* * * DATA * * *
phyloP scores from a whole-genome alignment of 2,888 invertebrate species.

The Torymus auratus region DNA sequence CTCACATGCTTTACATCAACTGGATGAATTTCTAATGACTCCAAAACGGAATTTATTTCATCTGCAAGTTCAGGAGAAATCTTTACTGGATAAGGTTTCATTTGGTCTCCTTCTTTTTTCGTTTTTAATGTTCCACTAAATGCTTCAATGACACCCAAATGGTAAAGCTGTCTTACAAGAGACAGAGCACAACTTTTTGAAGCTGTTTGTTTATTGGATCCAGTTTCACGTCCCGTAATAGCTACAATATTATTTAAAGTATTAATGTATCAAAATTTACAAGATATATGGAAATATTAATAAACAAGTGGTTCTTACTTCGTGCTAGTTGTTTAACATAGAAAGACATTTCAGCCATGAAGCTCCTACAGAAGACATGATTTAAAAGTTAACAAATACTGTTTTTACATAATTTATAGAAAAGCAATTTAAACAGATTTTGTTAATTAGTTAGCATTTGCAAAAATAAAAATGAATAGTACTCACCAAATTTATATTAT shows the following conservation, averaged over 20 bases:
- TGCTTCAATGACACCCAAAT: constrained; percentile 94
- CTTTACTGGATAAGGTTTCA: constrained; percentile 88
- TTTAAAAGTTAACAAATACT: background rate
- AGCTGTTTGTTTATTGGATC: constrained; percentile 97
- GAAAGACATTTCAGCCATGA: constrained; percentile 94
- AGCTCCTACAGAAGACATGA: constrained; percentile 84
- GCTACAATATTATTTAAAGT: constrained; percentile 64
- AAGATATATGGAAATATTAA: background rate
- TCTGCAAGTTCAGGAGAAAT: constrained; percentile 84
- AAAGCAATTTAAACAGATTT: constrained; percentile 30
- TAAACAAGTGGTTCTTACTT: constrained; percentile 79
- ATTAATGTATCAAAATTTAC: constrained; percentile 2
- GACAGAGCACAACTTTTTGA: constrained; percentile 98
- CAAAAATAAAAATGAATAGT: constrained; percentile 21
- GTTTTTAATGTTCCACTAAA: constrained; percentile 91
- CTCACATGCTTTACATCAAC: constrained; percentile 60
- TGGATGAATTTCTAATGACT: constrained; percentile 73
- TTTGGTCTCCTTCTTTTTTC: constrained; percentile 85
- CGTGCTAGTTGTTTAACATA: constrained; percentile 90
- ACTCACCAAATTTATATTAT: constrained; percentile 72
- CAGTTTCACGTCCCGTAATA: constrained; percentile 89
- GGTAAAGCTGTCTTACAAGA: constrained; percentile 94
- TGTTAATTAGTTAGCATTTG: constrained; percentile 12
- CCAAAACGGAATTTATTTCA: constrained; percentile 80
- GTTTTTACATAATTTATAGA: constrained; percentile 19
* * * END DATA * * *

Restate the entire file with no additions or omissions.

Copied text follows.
phyloP scores from a whole-genome alignment of 2,888 invertebrate species.

The Torymus auratus region DNA sequence CTCACATGCTTTACATCAACTGGATGAATTTCTAATGACTCCAAAACGGAATTTATTTCATCTGCAAGTTCAGGAGAAATCTTTACTGGATAAGGTTTCATTTGGTCTCCTTCTTTTTTCGTTTTTAATGTTCCACTAAATGCTTCAATGACACCCAAATGGTAAAGCTGTCTTACAAGAGACAGAGCACAACTTTTTGAAGCTGTTTGTTTATTGGATCCAGTTTCACGTCCCGTAATAGCTACAATATTATTTAAAGTATTAATGTATCAAAATTTACAAGATATATGGAAATATTAATAAACAAGTGGTTCTTACTTCGTGCTAGTTGTTTAACATAGAAAGACATTTCAGCCATGAAGCTCCTACAGAAGACATGATTTAAAAGTTAACAAATACTGTTTTTACATAATTTATAGAAAAGCAATTTAAACAGATTTTGTTAATTAGTTAGCATTTGCAAAAATAAAAATGAATAGTACTCACCAAATTTATATTAT shows the following conservation, averaged over 20 bases:
- TGCTTCAATGACACCCAAAT: constrained; percentile 94
- CTTTACTGGATAAGGTTTCA: constrained; percentile 88
- TTTAAAAGTTAACAAATACT: background rate
- AGCTGTTTGTTTATTGGATC: constrained; percentile 97
- GAAAGACATTTCAGCCATGA: constrained; percentile 94
- AGCTCCTACAGAAGACATGA: constrained; percentile 84
- GCTACAATATTATTTAAAGT: constrained; percentile 64
- AAGATATATGGAAATATTAA: background rate
- TCTGCAAGTTCAGGAGAAAT: constrained; percentile 84
- AAAGCAATTTAAACAGATTT: constrained; percentile 30
- TAAACAAGTGGTTCTTACTT: constrained; percentile 79
- ATTAATGTATCAAAATTTAC: constrained; percentile 2
- GACAGAGCACAACTTTTTGA: constrained; percentile 98
- CAAAAATAAAAATGAATAGT: constrained; percentile 21
- GTTTTTAATGTTCCACTAAA: constrained; percentile 91
- CTCACATGCTTTACATCAAC: constrained; percentile 60
- TGGATGAATTTCTAATGACT: constrained; percentile 73
- TTTGGTCTCCTTCTTTTTTC: constrained; percentile 85
- CGTGCTAGTTGTTTAACATA: constrained; percentile 90
- ACTCACCAAATTTATATTAT: constrained; percentile 72
- CAGTTTCACGTCCCGTAATA: constrained; percentile 89
- GGTAAAGCTGTCTTACAAGA: constrained; percentile 94
- TGTTAATTAGTTAGCATTTG: constrained; percentile 12
- CCAAAACGGAATTTATTTCA: constrained; percentile 80
- GTTTTTACATAATTTATAGA: constrained; percentile 19